Two days later, he was able to consult with an orthopedic surgeon, who facilitated admission to the hospital for an MRI. Scott was diagnosed with sciatica and “gait dysfunction.” The MRI revealed the presence of a fairly sizable disc herniation at L4-L5 impressing upon the sciatic nerve root. He was also experiencing numbness and tingling in his right leg, foot, and toes. The orthopedist recommended surgery, but also provided the option to treat the symptoms conservatively and observe for a change in status. A physical therapy evaluation was undertaken to assess his ability to carry out functional activities, such as independent ambulation and stair climbing, during which Scott was shown some stretches geared toward release of the sciatic nerve. Not wishing to rush to surgery and the associated recovery process, Scott chose to go home and attempt a non-operative rehabilitation alternative.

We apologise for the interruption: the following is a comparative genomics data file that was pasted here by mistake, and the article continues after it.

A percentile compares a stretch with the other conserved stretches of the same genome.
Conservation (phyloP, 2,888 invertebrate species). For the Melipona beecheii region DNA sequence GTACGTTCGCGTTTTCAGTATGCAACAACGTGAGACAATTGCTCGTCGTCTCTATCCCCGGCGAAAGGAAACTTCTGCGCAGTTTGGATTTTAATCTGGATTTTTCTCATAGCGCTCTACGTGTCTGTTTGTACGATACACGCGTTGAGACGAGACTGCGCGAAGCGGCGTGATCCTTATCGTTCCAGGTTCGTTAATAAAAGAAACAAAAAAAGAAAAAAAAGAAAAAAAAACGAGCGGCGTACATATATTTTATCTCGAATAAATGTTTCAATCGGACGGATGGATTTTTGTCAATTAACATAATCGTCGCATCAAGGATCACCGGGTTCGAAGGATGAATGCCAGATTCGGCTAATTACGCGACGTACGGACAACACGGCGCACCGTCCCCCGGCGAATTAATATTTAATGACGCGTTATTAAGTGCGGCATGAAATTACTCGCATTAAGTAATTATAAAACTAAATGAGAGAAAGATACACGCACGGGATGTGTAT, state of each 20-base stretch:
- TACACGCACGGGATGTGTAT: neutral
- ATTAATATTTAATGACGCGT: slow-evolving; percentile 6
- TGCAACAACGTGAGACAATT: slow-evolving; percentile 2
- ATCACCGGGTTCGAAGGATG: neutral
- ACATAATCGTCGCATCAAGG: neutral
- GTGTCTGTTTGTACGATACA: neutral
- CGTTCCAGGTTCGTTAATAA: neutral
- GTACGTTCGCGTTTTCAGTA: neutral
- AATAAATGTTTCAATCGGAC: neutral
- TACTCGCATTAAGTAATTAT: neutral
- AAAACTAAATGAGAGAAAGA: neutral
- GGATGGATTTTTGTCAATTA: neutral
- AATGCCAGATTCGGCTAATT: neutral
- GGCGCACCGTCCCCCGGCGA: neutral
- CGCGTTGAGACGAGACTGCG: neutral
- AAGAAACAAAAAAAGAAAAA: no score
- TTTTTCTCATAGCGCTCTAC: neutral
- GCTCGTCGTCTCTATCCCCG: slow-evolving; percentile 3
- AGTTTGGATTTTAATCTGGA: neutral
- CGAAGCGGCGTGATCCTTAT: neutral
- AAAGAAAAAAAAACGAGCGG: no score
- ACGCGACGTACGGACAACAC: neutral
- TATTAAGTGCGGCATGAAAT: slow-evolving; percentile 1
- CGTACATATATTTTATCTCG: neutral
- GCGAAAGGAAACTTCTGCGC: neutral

The Facts About Back Pain

A number of medical studies (see references) have reported poor correlation between back pain and findings in magnetic resonance imaging of the spine. Most people walk around pain-free not knowing that they have one or more herniated discs in their spine. While it is impossible to know this with certainty, given Scott’s history of lifting with poor form over many years, and previous episodes of back pain, it is likely that his L4-L5 herniation was from an old injury or degeneration. There was no obvious trigger to his pain on this occasion, and the onset did not correlate with a traumatic event but rather occurred two days after his last training session.